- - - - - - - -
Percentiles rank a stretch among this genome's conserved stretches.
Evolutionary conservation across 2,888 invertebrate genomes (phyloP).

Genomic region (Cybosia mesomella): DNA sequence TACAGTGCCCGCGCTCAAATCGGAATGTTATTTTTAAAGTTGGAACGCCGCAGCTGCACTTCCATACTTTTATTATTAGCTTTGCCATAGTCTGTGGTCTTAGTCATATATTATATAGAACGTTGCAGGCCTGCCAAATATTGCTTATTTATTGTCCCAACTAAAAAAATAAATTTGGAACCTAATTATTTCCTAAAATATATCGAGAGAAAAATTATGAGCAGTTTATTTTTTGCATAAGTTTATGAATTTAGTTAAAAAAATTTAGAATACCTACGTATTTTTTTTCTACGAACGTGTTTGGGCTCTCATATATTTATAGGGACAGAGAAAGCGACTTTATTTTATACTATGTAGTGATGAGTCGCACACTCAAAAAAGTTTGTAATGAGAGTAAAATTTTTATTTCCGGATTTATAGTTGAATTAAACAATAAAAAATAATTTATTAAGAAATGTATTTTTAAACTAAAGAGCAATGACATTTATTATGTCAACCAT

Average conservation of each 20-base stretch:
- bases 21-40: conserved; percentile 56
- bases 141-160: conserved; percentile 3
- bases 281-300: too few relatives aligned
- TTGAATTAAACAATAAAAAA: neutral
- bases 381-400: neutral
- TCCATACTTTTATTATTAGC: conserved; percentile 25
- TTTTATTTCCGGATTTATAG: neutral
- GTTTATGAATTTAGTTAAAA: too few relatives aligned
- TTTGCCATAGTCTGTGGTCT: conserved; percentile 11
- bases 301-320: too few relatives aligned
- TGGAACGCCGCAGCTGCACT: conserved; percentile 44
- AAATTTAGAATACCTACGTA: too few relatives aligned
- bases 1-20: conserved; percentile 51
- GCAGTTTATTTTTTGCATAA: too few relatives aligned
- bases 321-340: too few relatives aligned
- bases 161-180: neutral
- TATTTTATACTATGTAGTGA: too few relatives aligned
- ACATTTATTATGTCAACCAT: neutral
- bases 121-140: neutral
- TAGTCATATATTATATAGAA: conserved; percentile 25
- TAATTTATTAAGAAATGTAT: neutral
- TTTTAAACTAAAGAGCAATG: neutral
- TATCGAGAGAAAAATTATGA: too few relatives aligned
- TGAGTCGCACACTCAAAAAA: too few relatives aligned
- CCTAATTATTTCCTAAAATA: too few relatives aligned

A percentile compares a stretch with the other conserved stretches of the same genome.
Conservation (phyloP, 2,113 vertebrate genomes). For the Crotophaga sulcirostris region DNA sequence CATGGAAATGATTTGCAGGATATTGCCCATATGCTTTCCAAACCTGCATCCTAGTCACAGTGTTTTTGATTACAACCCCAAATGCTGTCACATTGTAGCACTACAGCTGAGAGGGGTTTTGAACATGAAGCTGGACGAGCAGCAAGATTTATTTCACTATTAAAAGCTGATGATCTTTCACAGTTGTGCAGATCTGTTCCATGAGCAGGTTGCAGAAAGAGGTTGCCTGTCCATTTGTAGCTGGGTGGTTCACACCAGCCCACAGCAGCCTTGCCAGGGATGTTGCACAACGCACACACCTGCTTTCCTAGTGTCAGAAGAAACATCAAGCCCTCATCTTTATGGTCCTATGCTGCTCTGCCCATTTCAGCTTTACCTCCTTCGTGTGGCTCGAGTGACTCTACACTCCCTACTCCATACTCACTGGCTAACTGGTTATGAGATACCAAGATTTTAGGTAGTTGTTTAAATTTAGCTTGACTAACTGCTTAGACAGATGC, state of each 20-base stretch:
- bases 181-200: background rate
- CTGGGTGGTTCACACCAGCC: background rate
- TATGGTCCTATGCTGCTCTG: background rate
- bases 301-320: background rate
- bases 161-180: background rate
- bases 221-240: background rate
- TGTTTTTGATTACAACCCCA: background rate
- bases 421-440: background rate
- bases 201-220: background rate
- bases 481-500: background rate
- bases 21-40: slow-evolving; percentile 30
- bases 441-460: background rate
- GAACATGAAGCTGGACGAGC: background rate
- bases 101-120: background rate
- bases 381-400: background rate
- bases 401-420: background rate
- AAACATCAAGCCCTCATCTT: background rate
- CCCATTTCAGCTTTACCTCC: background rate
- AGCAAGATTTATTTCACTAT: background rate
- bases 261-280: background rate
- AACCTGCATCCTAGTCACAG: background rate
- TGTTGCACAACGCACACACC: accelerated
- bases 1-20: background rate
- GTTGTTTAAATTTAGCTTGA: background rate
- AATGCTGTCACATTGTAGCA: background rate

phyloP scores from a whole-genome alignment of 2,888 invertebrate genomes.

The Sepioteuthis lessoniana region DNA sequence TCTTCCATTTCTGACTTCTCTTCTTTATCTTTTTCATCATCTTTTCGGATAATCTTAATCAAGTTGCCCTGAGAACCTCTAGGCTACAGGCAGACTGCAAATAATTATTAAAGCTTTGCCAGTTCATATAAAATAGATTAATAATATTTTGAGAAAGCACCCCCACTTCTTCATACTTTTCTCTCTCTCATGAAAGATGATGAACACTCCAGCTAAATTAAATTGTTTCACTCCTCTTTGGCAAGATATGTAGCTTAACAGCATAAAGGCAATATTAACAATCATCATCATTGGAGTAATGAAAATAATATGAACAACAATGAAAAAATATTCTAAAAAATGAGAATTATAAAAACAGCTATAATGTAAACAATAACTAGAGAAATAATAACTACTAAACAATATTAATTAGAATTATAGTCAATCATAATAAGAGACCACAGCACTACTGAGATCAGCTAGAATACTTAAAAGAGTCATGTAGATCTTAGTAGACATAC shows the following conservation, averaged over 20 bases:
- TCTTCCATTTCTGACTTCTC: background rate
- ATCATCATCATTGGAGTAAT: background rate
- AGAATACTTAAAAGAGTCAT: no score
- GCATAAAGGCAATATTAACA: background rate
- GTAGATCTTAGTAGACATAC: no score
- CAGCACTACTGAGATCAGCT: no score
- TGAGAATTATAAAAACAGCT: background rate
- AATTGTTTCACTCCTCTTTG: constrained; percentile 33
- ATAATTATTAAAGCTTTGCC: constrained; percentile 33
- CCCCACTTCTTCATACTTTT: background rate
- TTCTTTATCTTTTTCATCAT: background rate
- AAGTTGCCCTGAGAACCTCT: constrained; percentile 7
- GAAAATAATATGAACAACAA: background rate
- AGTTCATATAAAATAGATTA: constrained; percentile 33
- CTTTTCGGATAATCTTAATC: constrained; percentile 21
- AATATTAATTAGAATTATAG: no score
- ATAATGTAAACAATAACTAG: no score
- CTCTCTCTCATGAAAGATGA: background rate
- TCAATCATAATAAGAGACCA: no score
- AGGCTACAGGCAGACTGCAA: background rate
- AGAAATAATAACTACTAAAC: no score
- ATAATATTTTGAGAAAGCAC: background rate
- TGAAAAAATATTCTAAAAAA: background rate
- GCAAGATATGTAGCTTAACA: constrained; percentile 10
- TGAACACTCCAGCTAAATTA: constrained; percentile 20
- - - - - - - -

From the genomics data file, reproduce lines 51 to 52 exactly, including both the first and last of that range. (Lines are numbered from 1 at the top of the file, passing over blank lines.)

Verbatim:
- bases 261-280: background rate
- AACCTGCATCCTAGTCACAG: background rate